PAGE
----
If taken as true, the one-in-a-thousand figure posits that a man is but one one-hundredth of one percent better than a woman. But sin is an equal-opportunity predator. Taken as a whole, the Bible has much more to say about sinful men than sinful women. Solomon himself says in verse 20, “There is not a just man on earth who does good and does not sin.”

The emphasis in verse 28 is on man as contrasted to woman. The reality is that even the one good man that he found was still a sinner. In Solomon's personal experience as king, a high number of the women he had contact with were from aristocratic families, likely spoiled and bitter floozies accustomed to getting their way all their lives. Considering his writings (Proverbs, Ecclesiastes, Song of Songs), he generally has good things to say about women. Yet, even the righteous women, such as the lady of Proverbs 31, were, like men, still sinners who need saved by grace. Overall, though, his experiences with women seems not to have been good.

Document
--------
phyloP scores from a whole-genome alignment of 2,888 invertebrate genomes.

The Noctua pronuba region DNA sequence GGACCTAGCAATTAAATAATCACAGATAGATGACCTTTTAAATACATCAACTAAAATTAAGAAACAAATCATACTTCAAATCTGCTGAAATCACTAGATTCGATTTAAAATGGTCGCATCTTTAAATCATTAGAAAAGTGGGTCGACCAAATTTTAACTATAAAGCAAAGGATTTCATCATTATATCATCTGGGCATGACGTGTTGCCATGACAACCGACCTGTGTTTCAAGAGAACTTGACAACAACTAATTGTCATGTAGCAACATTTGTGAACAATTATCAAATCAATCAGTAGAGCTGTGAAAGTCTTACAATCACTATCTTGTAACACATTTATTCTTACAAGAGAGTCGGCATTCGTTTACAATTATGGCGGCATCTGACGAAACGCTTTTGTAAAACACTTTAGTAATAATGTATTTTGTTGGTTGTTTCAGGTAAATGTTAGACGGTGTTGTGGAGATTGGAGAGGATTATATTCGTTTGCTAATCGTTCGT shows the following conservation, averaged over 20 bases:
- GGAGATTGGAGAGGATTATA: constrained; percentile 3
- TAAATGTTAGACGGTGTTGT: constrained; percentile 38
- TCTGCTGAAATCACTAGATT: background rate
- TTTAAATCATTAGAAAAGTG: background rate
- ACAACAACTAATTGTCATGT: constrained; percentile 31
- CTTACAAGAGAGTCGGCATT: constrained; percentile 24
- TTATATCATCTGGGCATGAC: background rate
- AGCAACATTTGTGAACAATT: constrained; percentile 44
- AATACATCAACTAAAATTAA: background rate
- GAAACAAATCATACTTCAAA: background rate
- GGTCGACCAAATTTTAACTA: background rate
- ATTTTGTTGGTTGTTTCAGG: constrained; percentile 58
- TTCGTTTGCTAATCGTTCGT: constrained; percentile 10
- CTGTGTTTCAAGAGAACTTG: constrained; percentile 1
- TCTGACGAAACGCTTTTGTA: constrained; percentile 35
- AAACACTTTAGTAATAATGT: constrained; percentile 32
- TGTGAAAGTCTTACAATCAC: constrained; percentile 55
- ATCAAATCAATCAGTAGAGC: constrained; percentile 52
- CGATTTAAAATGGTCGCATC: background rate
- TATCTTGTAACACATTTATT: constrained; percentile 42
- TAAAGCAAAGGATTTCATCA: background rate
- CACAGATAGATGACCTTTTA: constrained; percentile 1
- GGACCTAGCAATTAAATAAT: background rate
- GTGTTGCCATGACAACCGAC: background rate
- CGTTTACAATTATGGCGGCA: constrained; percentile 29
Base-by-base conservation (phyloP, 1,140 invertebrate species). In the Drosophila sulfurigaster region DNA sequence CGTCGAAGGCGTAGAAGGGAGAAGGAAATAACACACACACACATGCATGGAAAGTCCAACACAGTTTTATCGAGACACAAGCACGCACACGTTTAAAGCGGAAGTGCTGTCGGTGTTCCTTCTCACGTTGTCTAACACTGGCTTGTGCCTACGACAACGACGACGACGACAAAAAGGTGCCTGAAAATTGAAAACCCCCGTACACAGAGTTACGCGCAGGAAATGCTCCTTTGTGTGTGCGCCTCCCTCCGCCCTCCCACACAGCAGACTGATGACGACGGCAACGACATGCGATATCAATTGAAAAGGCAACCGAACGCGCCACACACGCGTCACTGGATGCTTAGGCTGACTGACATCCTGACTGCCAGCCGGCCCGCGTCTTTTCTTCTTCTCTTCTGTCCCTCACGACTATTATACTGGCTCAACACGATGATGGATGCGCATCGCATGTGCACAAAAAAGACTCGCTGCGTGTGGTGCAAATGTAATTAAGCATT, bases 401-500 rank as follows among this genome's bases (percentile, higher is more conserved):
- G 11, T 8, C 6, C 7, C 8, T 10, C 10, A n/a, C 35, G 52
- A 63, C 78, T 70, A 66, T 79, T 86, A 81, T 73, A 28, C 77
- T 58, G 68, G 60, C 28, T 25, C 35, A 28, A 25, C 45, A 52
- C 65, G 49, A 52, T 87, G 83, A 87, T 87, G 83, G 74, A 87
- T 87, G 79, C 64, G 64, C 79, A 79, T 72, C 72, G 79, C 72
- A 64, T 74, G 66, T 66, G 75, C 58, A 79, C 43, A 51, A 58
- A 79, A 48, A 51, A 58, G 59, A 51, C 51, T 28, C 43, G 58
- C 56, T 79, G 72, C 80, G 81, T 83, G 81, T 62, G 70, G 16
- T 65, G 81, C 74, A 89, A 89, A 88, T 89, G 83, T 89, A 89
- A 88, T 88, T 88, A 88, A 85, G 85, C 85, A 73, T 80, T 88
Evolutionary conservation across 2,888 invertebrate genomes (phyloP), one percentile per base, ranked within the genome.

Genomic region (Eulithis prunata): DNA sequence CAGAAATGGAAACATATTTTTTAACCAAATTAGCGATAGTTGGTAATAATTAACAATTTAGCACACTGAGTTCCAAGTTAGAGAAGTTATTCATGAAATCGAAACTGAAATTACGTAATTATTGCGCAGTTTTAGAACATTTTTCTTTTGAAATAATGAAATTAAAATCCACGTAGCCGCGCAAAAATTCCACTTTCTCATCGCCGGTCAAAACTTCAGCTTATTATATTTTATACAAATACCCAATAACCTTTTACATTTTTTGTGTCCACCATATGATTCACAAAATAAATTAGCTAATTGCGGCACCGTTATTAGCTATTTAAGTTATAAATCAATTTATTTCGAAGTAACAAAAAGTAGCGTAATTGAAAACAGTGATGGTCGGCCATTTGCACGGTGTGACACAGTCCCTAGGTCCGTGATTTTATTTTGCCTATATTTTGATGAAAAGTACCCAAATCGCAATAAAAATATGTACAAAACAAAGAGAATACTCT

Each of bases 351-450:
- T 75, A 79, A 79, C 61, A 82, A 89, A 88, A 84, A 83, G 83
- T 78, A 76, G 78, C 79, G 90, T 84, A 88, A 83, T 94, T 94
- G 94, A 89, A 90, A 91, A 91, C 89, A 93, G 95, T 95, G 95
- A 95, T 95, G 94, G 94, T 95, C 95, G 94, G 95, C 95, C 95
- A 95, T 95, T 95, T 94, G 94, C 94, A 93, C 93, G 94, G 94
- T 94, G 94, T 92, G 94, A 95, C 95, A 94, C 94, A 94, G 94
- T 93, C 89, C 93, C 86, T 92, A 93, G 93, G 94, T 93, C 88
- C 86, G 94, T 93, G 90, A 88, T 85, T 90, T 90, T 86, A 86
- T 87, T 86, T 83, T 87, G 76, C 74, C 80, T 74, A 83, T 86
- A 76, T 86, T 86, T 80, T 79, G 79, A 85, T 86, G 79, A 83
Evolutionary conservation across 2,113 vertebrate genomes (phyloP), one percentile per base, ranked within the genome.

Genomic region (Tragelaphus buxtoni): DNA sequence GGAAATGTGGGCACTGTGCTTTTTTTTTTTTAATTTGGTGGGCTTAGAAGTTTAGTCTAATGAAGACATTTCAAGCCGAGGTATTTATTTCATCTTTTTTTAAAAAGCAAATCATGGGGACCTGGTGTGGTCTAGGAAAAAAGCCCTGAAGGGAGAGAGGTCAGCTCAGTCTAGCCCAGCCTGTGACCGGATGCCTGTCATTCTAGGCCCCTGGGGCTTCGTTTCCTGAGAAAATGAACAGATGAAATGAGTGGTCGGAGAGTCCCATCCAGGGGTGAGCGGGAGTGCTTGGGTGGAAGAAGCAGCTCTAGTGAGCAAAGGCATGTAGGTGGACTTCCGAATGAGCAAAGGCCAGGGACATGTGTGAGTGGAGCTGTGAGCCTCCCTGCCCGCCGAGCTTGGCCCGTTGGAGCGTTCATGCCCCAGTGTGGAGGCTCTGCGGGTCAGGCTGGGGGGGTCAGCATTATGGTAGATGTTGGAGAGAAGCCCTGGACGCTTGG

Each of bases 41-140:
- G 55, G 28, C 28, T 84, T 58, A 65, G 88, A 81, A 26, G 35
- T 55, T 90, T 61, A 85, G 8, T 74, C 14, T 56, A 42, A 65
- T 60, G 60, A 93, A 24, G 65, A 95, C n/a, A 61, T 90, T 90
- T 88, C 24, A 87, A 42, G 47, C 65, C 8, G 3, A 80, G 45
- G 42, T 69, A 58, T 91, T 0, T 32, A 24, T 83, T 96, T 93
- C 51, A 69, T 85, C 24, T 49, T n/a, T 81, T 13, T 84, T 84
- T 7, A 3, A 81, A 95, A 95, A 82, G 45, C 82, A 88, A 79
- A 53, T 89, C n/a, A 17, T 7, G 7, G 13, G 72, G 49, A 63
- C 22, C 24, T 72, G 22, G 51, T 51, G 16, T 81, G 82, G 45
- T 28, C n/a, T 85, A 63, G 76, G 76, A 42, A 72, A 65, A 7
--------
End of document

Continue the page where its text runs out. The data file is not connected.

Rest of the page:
John W. Ritenbaugh
Ecclesiastes and Christian Living (Part Thirteen): Confessions


 

Song of Solomon 1:1

Does the Song of Songs, also called the Song of Solomon or Canticles, have any prophetic significance? This book has had many different interpretations, but few, if any, have been prophetic. Many see it as an allegory or an opera-like drama. The current trend regards the Song of Songs as simply a collection of love songs upon which religious people put spiritual meanings.

Is this all it is? Would God name a book that was merely love poetry "Song of Songs"? A literal translation would be "The Best of Songs" or "The Most Sublime of Songs." So here is a book, it appears, that is more than meets the eye.